Mark Quartiano – better known as Mark the Shark – is famous for catching and helping clients catch thousands of sharks. Even with all of his experience, he’d never seen anything like the creature he caught that he described as looking “like some kind of dinosaur.”
Thought to be a Dactylobatus clarkii at first, it was later identified as a Dasyatis centroura (a roughtail stingray) by George H. Burgess of the Florida Museum of Natural History.
They aren’t often seen due to the depths at which they reside.
“Most anglers don’t bottom-fish in these deeper waters so they aren’t routinely seen by that user group, but commercial longline fishers and research biologists see the critter fairly commonly,” Burgess said. “Obviously large adults like this require heavy fishing gear and strong backs–they aren’t great fighters, but they weight a bunch and are prone to suck their body onto the bottom like a kiddie arrow tip. Once the suction is broken it’s basically a matter of hoisting up a big weight.”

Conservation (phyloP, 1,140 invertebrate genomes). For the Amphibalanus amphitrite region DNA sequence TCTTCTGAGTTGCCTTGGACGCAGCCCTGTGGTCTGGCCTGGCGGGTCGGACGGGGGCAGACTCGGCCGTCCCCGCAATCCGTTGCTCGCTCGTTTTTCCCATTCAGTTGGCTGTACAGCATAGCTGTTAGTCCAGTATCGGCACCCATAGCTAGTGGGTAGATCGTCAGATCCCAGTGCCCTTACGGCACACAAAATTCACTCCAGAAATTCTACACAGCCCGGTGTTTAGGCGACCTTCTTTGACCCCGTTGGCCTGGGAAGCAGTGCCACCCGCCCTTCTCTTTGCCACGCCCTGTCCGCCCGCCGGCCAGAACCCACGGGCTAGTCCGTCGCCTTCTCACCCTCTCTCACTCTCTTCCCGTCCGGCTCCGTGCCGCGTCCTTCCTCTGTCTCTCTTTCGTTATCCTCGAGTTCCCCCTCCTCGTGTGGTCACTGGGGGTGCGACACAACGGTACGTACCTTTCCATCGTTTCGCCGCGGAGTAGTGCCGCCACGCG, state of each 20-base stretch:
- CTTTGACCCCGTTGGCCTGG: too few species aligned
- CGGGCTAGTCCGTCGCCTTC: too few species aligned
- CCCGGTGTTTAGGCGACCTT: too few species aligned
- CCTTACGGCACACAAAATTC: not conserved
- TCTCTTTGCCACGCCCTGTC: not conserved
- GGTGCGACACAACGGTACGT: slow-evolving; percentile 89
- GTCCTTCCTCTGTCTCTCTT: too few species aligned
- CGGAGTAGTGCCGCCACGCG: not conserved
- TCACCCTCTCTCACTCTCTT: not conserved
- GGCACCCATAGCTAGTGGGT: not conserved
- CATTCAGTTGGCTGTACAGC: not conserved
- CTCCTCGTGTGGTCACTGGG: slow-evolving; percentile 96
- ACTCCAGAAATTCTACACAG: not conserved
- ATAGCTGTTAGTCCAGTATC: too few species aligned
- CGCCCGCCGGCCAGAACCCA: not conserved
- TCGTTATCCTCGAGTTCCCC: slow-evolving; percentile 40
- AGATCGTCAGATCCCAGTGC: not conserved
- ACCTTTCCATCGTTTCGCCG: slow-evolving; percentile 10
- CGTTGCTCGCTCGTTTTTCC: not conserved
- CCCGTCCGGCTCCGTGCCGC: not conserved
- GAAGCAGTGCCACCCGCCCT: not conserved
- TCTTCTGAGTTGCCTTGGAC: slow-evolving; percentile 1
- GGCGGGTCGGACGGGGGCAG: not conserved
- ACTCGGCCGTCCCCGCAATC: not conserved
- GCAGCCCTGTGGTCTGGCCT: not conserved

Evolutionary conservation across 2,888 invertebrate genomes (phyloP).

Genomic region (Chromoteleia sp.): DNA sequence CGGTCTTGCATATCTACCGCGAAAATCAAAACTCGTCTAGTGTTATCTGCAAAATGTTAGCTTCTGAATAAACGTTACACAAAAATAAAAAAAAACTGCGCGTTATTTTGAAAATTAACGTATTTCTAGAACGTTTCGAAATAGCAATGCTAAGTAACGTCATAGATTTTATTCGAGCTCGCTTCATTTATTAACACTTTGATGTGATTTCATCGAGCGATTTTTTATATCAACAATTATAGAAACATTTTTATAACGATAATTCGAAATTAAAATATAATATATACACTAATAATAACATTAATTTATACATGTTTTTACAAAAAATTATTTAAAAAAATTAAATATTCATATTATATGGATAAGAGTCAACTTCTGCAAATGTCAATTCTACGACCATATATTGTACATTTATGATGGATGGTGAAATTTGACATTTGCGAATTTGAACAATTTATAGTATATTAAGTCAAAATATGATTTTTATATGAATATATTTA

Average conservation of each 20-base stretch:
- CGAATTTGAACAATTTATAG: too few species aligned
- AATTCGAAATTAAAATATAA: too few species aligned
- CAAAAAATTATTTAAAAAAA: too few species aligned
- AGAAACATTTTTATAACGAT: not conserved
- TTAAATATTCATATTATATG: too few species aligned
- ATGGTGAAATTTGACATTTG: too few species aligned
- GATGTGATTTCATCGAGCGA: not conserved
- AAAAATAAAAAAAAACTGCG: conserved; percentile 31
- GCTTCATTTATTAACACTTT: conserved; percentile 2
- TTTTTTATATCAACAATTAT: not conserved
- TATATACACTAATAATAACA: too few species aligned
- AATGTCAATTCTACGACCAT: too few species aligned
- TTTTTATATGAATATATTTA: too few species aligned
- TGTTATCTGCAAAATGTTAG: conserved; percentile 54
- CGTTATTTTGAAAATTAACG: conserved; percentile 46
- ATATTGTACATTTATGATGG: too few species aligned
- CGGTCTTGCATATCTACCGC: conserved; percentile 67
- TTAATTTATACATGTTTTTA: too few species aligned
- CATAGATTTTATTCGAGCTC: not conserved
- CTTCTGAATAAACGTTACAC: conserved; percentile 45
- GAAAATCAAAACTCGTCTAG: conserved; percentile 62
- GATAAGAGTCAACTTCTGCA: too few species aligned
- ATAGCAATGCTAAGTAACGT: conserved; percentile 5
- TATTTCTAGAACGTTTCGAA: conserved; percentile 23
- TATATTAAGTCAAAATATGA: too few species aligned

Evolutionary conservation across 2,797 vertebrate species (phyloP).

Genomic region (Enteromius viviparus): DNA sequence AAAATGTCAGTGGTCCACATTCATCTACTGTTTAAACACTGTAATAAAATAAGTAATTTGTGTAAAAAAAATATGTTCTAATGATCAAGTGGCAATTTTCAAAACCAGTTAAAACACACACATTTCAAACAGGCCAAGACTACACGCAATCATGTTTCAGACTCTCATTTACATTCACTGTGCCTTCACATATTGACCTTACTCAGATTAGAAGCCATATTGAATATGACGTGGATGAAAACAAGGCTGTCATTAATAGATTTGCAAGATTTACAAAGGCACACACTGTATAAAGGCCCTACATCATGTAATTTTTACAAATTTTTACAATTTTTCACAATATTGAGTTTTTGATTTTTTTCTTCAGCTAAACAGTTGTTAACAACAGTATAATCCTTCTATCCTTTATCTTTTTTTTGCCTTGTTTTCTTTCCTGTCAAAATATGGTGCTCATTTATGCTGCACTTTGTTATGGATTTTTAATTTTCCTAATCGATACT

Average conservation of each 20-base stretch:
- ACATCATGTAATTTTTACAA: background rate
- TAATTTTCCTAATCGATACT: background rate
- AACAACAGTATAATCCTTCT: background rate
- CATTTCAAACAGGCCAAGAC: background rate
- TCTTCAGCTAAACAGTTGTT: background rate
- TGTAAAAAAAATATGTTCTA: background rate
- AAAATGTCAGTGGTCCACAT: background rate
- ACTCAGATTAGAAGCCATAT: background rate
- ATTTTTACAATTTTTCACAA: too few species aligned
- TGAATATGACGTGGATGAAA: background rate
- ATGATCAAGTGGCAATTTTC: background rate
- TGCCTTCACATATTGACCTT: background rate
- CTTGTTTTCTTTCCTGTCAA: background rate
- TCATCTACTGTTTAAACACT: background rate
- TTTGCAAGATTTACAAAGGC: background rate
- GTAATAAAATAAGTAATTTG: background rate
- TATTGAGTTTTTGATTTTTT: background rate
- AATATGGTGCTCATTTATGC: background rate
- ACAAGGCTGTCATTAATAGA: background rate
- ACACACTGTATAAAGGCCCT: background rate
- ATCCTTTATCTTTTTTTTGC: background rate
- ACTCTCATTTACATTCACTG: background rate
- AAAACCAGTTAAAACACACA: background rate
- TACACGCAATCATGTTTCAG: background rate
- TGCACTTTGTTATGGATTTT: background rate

Quartiano says he was trying to hook a shark to be filmed by a Japanese film crew. He thought it was a thresher shark due to how it fought. After fighting with it for four hours, he finally brought up the creature, to his surprise.
“It was a big female and she swam away pretty quickly,” he said. “It was kind of cool to catch something new for a change. … When we first saw it we didn’t know what it was. It looked really odd … like some kind of dinosaur.”